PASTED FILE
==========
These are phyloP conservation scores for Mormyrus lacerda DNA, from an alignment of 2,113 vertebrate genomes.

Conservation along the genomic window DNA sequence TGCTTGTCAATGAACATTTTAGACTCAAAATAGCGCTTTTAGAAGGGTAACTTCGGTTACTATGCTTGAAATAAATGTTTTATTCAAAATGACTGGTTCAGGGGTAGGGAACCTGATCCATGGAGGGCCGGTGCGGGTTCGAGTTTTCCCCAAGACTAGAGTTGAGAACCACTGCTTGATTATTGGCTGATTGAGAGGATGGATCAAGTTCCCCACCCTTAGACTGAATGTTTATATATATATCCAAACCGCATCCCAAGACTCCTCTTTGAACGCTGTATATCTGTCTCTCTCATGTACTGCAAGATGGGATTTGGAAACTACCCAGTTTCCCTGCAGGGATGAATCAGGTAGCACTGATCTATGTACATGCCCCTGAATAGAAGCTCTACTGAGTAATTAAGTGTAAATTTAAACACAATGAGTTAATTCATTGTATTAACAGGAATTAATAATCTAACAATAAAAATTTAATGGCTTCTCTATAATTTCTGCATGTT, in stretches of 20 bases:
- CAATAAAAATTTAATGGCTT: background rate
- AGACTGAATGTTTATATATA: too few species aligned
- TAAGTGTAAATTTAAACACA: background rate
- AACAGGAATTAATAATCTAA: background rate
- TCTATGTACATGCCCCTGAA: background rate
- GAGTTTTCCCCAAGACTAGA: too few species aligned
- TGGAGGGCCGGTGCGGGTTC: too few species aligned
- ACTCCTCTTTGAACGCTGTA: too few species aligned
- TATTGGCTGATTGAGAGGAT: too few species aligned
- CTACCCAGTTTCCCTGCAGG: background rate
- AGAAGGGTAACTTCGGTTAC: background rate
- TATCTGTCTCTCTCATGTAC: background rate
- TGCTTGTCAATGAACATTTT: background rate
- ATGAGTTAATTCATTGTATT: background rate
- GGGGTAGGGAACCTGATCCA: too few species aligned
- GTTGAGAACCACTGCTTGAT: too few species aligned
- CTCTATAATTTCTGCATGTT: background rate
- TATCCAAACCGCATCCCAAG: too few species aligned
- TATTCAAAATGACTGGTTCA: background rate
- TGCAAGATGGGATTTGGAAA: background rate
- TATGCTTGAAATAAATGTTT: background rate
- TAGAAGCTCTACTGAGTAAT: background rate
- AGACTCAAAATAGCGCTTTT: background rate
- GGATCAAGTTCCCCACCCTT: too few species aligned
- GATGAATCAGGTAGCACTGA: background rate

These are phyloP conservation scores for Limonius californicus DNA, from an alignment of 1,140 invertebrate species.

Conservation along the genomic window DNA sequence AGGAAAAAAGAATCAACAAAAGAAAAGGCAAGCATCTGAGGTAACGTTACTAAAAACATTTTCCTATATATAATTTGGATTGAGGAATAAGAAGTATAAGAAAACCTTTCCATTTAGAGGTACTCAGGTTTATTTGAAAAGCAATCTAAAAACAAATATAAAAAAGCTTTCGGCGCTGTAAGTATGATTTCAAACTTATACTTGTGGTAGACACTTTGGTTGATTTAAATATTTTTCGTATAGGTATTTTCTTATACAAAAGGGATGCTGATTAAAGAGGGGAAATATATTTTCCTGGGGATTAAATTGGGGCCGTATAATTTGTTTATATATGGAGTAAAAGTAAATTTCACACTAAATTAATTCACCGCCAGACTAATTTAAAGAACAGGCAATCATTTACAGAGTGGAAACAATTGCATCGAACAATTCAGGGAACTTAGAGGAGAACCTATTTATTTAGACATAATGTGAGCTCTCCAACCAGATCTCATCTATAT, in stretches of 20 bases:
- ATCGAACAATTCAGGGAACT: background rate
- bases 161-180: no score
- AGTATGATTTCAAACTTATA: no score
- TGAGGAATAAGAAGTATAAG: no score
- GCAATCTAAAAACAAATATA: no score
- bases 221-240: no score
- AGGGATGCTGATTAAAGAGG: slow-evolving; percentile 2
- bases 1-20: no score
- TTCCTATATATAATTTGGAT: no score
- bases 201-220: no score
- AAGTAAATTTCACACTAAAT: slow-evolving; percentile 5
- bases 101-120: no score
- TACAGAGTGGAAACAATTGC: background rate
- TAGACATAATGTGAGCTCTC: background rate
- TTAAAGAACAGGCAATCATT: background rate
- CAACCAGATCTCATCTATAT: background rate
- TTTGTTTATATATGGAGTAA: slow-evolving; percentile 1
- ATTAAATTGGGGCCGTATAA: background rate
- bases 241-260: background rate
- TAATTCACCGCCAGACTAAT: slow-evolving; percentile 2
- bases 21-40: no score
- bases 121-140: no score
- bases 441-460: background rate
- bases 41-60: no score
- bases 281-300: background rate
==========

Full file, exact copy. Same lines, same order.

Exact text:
These are phyloP conservation scores for Mormyrus lacerda DNA, from an alignment of 2,113 vertebrate genomes.

Conservation along the genomic window DNA sequence TGCTTGTCAATGAACATTTTAGACTCAAAATAGCGCTTTTAGAAGGGTAACTTCGGTTACTATGCTTGAAATAAATGTTTTATTCAAAATGACTGGTTCAGGGGTAGGGAACCTGATCCATGGAGGGCCGGTGCGGGTTCGAGTTTTCCCCAAGACTAGAGTTGAGAACCACTGCTTGATTATTGGCTGATTGAGAGGATGGATCAAGTTCCCCACCCTTAGACTGAATGTTTATATATATATCCAAACCGCATCCCAAGACTCCTCTTTGAACGCTGTATATCTGTCTCTCTCATGTACTGCAAGATGGGATTTGGAAACTACCCAGTTTCCCTGCAGGGATGAATCAGGTAGCACTGATCTATGTACATGCCCCTGAATAGAAGCTCTACTGAGTAATTAAGTGTAAATTTAAACACAATGAGTTAATTCATTGTATTAACAGGAATTAATAATCTAACAATAAAAATTTAATGGCTTCTCTATAATTTCTGCATGTT, in stretches of 20 bases:
- CAATAAAAATTTAATGGCTT: background rate
- AGACTGAATGTTTATATATA: too few species aligned
- TAAGTGTAAATTTAAACACA: background rate
- AACAGGAATTAATAATCTAA: background rate
- TCTATGTACATGCCCCTGAA: background rate
- GAGTTTTCCCCAAGACTAGA: too few species aligned
- TGGAGGGCCGGTGCGGGTTC: too few species aligned
- ACTCCTCTTTGAACGCTGTA: too few species aligned
- TATTGGCTGATTGAGAGGAT: too few species aligned
- CTACCCAGTTTCCCTGCAGG: background rate
- AGAAGGGTAACTTCGGTTAC: background rate
- TATCTGTCTCTCTCATGTAC: background rate
- TGCTTGTCAATGAACATTTT: background rate
- ATGAGTTAATTCATTGTATT: background rate
- GGGGTAGGGAACCTGATCCA: too few species aligned
- GTTGAGAACCACTGCTTGAT: too few species aligned
- CTCTATAATTTCTGCATGTT: background rate
- TATCCAAACCGCATCCCAAG: too few species aligned
- TATTCAAAATGACTGGTTCA: background rate
- TGCAAGATGGGATTTGGAAA: background rate
- TATGCTTGAAATAAATGTTT: background rate
- TAGAAGCTCTACTGAGTAAT: background rate
- AGACTCAAAATAGCGCTTTT: background rate
- GGATCAAGTTCCCCACCCTT: too few species aligned
- GATGAATCAGGTAGCACTGA: background rate

These are phyloP conservation scores for Limonius californicus DNA, from an alignment of 1,140 invertebrate species.

Conservation along the genomic window DNA sequence AGGAAAAAAGAATCAACAAAAGAAAAGGCAAGCATCTGAGGTAACGTTACTAAAAACATTTTCCTATATATAATTTGGATTGAGGAATAAGAAGTATAAGAAAACCTTTCCATTTAGAGGTACTCAGGTTTATTTGAAAAGCAATCTAAAAACAAATATAAAAAAGCTTTCGGCGCTGTAAGTATGATTTCAAACTTATACTTGTGGTAGACACTTTGGTTGATTTAAATATTTTTCGTATAGGTATTTTCTTATACAAAAGGGATGCTGATTAAAGAGGGGAAATATATTTTCCTGGGGATTAAATTGGGGCCGTATAATTTGTTTATATATGGAGTAAAAGTAAATTTCACACTAAATTAATTCACCGCCAGACTAATTTAAAGAACAGGCAATCATTTACAGAGTGGAAACAATTGCATCGAACAATTCAGGGAACTTAGAGGAGAACCTATTTATTTAGACATAATGTGAGCTCTCCAACCAGATCTCATCTATAT, in stretches of 20 bases:
- ATCGAACAATTCAGGGAACT: background rate
- bases 161-180: no score
- AGTATGATTTCAAACTTATA: no score
- TGAGGAATAAGAAGTATAAG: no score
- GCAATCTAAAAACAAATATA: no score
- bases 221-240: no score
- AGGGATGCTGATTAAAGAGG: slow-evolving; percentile 2
- bases 1-20: no score
- TTCCTATATATAATTTGGAT: no score
- bases 201-220: no score
- AAGTAAATTTCACACTAAAT: slow-evolving; percentile 5
- bases 101-120: no score
- TACAGAGTGGAAACAATTGC: background rate
- TAGACATAATGTGAGCTCTC: background rate
- TTAAAGAACAGGCAATCATT: background rate
- CAACCAGATCTCATCTATAT: background rate
- TTTGTTTATATATGGAGTAA: slow-evolving; percentile 1
- ATTAAATTGGGGCCGTATAA: background rate
- bases 241-260: background rate
- TAATTCACCGCCAGACTAAT: slow-evolving; percentile 2
- bases 21-40: no score
- bases 121-140: no score
- bases 441-460: background rate
- bases 41-60: no score
- bases 281-300: background rate